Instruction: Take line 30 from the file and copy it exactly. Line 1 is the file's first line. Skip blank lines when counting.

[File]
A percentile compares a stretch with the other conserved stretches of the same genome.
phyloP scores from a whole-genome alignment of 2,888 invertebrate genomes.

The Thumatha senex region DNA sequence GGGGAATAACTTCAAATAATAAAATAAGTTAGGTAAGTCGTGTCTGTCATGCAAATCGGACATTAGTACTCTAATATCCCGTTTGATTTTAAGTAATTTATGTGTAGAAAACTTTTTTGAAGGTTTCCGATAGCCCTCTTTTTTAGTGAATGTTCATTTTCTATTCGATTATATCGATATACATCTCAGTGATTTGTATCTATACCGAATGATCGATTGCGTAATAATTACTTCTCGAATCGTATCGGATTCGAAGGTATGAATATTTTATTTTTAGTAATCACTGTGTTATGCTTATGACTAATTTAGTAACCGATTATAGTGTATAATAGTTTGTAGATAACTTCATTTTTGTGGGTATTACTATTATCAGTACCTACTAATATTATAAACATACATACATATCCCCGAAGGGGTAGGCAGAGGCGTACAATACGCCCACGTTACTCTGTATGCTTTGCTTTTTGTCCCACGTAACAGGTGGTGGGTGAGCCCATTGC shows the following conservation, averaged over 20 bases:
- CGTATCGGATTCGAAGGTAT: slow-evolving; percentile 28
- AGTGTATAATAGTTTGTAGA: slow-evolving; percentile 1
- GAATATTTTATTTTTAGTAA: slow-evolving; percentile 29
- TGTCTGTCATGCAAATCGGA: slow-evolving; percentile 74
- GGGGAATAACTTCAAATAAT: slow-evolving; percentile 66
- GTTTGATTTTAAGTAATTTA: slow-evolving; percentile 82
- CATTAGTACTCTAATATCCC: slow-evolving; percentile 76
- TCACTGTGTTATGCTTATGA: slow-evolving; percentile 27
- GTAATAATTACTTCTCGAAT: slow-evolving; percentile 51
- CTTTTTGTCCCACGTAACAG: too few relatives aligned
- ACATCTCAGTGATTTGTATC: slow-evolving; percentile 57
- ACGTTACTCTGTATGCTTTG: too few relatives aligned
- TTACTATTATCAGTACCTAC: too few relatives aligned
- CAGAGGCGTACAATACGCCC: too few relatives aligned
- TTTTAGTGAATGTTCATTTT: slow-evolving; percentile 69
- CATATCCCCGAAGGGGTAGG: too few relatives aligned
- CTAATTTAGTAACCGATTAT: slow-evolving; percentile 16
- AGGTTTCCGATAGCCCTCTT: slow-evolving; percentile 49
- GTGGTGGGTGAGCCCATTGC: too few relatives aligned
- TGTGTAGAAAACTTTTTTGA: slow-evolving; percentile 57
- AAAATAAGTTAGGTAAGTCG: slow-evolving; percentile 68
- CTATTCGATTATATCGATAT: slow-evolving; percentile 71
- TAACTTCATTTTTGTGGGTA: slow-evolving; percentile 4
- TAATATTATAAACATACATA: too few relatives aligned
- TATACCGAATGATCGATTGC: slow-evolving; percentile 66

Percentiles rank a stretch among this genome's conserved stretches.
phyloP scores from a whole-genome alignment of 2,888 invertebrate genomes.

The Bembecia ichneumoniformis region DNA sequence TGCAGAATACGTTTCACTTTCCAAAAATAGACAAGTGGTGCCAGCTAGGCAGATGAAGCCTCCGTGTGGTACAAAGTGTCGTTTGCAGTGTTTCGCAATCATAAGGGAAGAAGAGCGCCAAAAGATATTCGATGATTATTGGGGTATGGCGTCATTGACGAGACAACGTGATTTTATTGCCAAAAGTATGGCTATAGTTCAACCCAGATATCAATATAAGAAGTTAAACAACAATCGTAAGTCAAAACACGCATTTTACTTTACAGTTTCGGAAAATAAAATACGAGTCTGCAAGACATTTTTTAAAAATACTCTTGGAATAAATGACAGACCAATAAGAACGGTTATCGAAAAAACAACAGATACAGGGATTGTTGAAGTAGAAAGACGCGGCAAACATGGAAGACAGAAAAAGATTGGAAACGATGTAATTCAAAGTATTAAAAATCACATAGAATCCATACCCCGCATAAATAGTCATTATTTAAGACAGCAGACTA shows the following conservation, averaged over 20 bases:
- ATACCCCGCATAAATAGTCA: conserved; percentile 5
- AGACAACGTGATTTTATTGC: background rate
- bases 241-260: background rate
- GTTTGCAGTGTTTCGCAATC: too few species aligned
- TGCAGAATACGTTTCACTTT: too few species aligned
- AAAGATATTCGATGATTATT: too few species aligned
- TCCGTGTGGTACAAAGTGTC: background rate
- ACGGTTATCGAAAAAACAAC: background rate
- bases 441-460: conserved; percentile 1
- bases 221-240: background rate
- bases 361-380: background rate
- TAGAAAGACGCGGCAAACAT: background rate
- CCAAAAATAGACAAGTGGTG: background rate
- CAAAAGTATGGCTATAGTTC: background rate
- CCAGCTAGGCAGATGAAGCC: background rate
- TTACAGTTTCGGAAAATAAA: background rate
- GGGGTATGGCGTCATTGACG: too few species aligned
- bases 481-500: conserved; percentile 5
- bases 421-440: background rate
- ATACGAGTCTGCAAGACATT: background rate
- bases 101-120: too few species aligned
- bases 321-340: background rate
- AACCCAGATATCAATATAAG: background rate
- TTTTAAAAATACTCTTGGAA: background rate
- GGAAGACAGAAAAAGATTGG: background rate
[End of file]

phyloP scores from a whole-genome alignment of 2,888 invertebrate genomes.